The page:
Connecting the Links:
Chain of Custody and Documentation Procedures
Florida Metropolitan University
Connecting the Links 2
This essay firstly explains what the chain of custody, as it pertains to crime scene investigations, is and why it is important. Secondly, the six procedures for documenting a crime scene will be introduced and explained. These two subjects are an extremely vital sequence in crime scene investigations which cannot be over detailed. Cases have been lost because of errors made while documenting custody changes and crimes scenes.
Connecting the Links 3
Connecting the Links: Chain of Custody and Documentation Procedures
What is the "chain of custody?" The chain of custody is a term, mostly used in a legal form or in reference of a document, which supplies a written reference to the collection, transfer, and testing of any piece of evidence. A chain of custody is referred to as a documented, chronological history of a specimen which, when completed correctly, protects the integrity of that specimen. Paper templates are normally used to document certain required information about the specimen, such as when it was collected, where it was found, the name or initials of the investigator who found it, a brief description of the evidence and each and every agency to which it was transferred, (www.toxlab.co.uk/coc.htm).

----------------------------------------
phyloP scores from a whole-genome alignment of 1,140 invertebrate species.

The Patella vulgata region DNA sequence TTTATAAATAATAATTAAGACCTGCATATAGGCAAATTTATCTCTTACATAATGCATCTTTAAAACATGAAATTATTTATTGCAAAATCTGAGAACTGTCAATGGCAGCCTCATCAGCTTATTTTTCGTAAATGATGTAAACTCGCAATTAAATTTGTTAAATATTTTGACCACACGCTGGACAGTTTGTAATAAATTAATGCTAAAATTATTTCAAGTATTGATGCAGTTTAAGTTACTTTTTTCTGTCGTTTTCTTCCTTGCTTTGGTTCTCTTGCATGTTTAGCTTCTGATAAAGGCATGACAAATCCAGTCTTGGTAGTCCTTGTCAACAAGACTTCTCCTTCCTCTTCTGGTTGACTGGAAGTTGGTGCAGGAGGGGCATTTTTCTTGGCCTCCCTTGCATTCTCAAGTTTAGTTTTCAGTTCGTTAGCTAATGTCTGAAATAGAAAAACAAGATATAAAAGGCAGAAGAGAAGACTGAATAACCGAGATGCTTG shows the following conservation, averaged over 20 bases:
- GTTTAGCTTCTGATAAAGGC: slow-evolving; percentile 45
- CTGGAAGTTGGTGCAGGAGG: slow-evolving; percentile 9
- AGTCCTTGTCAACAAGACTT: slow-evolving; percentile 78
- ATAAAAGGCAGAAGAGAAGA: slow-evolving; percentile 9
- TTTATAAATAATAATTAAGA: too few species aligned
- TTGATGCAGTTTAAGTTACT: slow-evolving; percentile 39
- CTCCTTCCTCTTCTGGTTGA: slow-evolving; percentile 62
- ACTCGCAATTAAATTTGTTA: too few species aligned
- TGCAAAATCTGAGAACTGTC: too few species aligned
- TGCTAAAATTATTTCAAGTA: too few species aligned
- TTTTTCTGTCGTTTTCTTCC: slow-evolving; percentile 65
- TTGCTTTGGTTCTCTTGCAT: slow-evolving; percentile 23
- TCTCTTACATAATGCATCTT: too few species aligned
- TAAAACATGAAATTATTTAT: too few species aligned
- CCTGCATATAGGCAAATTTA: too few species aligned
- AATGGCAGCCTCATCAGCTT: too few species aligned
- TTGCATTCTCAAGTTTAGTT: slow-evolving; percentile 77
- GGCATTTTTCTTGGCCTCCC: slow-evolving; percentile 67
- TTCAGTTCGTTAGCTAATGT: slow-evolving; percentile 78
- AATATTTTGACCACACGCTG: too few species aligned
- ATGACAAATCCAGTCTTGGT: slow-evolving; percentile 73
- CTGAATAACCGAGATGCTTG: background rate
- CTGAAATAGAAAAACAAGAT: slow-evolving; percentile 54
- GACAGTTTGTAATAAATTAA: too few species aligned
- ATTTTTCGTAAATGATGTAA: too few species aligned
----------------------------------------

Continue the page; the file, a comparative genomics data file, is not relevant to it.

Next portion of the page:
Referring to a chain of custody as important is an understatement. Cases are both won and lost due to the custodial changes of evidence. In order to introduce a single specimen as relevant evidence in a trial, one must prove that such piece of evidence is in fact the same item which was confiscated from the place or person in question. This can only be accomplished through testimony and physical proof of a valid chain of custody. It is impossible to prove the validity of questioned evidence if the integrity of the chain is compromised....